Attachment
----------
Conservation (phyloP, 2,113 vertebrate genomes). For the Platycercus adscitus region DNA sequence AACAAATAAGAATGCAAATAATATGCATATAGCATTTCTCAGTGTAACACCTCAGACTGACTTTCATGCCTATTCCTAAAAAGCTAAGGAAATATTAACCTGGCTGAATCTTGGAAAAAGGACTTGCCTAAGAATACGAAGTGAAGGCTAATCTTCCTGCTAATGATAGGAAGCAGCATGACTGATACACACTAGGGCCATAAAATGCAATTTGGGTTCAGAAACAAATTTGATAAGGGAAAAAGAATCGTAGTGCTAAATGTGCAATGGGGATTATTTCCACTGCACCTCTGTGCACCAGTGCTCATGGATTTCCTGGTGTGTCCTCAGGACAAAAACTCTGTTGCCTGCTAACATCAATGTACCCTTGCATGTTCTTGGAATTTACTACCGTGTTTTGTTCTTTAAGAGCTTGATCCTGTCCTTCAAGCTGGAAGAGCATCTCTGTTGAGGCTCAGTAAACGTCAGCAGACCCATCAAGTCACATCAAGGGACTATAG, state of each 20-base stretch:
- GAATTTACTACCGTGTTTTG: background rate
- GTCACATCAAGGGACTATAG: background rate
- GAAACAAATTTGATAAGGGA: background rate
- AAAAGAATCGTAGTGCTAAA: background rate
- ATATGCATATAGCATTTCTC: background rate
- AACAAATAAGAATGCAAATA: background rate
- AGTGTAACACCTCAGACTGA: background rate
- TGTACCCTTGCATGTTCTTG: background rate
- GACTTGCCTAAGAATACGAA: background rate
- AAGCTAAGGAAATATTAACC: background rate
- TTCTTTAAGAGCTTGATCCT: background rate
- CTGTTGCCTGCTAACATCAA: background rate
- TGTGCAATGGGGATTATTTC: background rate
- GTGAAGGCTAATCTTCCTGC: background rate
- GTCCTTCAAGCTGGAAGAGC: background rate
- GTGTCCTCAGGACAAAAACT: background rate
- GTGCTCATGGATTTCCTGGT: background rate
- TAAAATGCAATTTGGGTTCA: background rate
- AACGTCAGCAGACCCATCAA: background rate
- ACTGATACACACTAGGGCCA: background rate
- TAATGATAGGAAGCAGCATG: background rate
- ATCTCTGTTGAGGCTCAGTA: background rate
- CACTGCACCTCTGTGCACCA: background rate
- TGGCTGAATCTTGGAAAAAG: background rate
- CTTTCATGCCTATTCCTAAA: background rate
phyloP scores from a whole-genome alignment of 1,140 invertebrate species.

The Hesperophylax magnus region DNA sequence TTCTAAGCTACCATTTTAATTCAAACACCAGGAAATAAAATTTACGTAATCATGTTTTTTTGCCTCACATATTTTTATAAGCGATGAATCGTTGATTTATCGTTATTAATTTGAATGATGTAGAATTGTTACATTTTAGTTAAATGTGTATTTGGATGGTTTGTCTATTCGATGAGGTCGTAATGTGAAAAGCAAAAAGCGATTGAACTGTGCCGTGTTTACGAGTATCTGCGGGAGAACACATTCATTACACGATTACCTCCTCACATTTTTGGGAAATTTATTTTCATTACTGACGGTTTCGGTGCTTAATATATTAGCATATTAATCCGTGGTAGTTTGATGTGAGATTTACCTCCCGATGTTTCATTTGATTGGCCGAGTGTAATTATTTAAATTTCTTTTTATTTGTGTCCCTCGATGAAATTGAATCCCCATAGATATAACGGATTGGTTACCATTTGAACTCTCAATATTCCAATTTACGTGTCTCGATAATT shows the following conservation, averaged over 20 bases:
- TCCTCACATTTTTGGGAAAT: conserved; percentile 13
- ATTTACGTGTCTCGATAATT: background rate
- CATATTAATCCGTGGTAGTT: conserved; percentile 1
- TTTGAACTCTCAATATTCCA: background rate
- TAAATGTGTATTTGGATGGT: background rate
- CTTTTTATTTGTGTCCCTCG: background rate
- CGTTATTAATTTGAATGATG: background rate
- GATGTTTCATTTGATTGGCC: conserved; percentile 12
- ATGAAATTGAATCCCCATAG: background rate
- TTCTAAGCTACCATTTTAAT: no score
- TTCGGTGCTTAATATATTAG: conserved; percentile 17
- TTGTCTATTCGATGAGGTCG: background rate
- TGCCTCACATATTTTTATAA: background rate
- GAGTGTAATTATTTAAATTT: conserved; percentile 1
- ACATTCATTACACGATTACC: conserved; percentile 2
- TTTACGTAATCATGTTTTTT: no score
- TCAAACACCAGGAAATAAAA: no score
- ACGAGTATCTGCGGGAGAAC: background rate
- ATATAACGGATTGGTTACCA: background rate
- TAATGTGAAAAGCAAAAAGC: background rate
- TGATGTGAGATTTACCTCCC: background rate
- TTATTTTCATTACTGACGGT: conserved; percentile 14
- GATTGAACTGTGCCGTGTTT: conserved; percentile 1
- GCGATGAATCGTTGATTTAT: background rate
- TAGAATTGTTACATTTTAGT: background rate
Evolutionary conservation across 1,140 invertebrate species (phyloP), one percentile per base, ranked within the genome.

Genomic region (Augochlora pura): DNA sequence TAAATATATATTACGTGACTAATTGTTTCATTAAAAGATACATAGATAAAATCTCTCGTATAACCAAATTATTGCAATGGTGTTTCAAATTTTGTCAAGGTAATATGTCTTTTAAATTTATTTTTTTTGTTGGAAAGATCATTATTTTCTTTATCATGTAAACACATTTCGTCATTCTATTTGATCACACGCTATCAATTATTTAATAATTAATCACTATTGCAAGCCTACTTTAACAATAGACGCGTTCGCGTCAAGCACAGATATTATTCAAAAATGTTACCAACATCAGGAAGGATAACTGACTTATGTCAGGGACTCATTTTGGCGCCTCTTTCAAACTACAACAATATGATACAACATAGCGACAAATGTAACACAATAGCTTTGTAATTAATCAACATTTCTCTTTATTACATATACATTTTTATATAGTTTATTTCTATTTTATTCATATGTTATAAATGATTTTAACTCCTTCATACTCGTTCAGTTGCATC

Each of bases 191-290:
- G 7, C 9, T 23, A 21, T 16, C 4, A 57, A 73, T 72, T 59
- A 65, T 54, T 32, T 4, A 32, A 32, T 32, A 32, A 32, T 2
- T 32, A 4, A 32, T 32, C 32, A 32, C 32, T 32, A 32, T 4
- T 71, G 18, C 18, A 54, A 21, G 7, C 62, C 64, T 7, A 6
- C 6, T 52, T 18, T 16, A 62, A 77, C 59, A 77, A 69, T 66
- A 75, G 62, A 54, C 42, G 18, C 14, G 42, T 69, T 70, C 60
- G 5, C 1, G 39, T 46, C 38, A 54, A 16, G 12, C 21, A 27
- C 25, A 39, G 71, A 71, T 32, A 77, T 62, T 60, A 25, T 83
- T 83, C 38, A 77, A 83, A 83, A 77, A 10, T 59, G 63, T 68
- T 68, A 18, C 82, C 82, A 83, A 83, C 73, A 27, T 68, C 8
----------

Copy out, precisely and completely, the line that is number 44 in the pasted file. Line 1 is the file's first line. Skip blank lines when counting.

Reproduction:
- TTTACGTAATCATGTTTTTT: no score